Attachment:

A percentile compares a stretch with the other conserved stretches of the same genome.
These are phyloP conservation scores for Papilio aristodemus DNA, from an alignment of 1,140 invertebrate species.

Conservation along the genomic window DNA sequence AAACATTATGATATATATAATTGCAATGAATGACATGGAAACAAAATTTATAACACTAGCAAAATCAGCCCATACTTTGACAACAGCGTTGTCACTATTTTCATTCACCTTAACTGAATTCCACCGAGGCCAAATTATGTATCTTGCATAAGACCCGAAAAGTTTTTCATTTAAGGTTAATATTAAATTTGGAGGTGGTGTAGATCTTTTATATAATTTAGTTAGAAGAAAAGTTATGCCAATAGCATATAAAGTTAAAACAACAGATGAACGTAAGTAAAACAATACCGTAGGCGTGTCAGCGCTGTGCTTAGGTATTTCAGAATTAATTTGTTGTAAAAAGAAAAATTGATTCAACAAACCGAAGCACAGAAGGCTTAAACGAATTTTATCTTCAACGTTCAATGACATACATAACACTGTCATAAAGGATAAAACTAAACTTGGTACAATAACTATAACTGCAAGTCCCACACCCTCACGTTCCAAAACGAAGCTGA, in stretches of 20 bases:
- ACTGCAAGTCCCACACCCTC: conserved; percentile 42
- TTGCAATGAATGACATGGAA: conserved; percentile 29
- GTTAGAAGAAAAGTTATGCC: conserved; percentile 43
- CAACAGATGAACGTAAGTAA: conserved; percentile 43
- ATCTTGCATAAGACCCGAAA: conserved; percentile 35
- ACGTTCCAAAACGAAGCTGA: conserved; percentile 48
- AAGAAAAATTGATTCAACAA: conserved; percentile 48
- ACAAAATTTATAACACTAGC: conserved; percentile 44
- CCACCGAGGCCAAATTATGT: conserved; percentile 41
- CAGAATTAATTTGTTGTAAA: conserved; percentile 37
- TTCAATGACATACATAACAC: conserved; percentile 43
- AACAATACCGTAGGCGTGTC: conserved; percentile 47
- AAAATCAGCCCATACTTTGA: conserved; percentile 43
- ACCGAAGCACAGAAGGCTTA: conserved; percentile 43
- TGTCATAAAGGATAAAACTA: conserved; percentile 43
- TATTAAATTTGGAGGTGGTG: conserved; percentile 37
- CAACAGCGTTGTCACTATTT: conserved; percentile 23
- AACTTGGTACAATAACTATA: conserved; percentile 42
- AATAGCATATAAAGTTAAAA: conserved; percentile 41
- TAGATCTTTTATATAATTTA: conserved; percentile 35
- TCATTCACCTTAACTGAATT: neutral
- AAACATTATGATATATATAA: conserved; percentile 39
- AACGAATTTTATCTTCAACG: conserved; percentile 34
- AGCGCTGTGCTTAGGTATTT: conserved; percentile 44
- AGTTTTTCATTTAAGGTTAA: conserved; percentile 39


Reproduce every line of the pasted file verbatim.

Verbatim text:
A percentile compares a stretch with the other conserved stretches of the same genome.
These are phyloP conservation scores for Papilio aristodemus DNA, from an alignment of 1,140 invertebrate species.

Conservation along the genomic window DNA sequence AAACATTATGATATATATAATTGCAATGAATGACATGGAAACAAAATTTATAACACTAGCAAAATCAGCCCATACTTTGACAACAGCGTTGTCACTATTTTCATTCACCTTAACTGAATTCCACCGAGGCCAAATTATGTATCTTGCATAAGACCCGAAAAGTTTTTCATTTAAGGTTAATATTAAATTTGGAGGTGGTGTAGATCTTTTATATAATTTAGTTAGAAGAAAAGTTATGCCAATAGCATATAAAGTTAAAACAACAGATGAACGTAAGTAAAACAATACCGTAGGCGTGTCAGCGCTGTGCTTAGGTATTTCAGAATTAATTTGTTGTAAAAAGAAAAATTGATTCAACAAACCGAAGCACAGAAGGCTTAAACGAATTTTATCTTCAACGTTCAATGACATACATAACACTGTCATAAAGGATAAAACTAAACTTGGTACAATAACTATAACTGCAAGTCCCACACCCTCACGTTCCAAAACGAAGCTGA, in stretches of 20 bases:
- ACTGCAAGTCCCACACCCTC: conserved; percentile 42
- TTGCAATGAATGACATGGAA: conserved; percentile 29
- GTTAGAAGAAAAGTTATGCC: conserved; percentile 43
- CAACAGATGAACGTAAGTAA: conserved; percentile 43
- ATCTTGCATAAGACCCGAAA: conserved; percentile 35
- ACGTTCCAAAACGAAGCTGA: conserved; percentile 48
- AAGAAAAATTGATTCAACAA: conserved; percentile 48
- ACAAAATTTATAACACTAGC: conserved; percentile 44
- CCACCGAGGCCAAATTATGT: conserved; percentile 41
- CAGAATTAATTTGTTGTAAA: conserved; percentile 37
- TTCAATGACATACATAACAC: conserved; percentile 43
- AACAATACCGTAGGCGTGTC: conserved; percentile 47
- AAAATCAGCCCATACTTTGA: conserved; percentile 43
- ACCGAAGCACAGAAGGCTTA: conserved; percentile 43
- TGTCATAAAGGATAAAACTA: conserved; percentile 43
- TATTAAATTTGGAGGTGGTG: conserved; percentile 37
- CAACAGCGTTGTCACTATTT: conserved; percentile 23
- AACTTGGTACAATAACTATA: conserved; percentile 42
- AATAGCATATAAAGTTAAAA: conserved; percentile 41
- TAGATCTTTTATATAATTTA: conserved; percentile 35
- TCATTCACCTTAACTGAATT: neutral
- AAACATTATGATATATATAA: conserved; percentile 39
- AACGAATTTTATCTTCAACG: conserved; percentile 34
- AGCGCTGTGCTTAGGTATTT: conserved; percentile 44
- AGTTTTTCATTTAAGGTTAA: conserved; percentile 39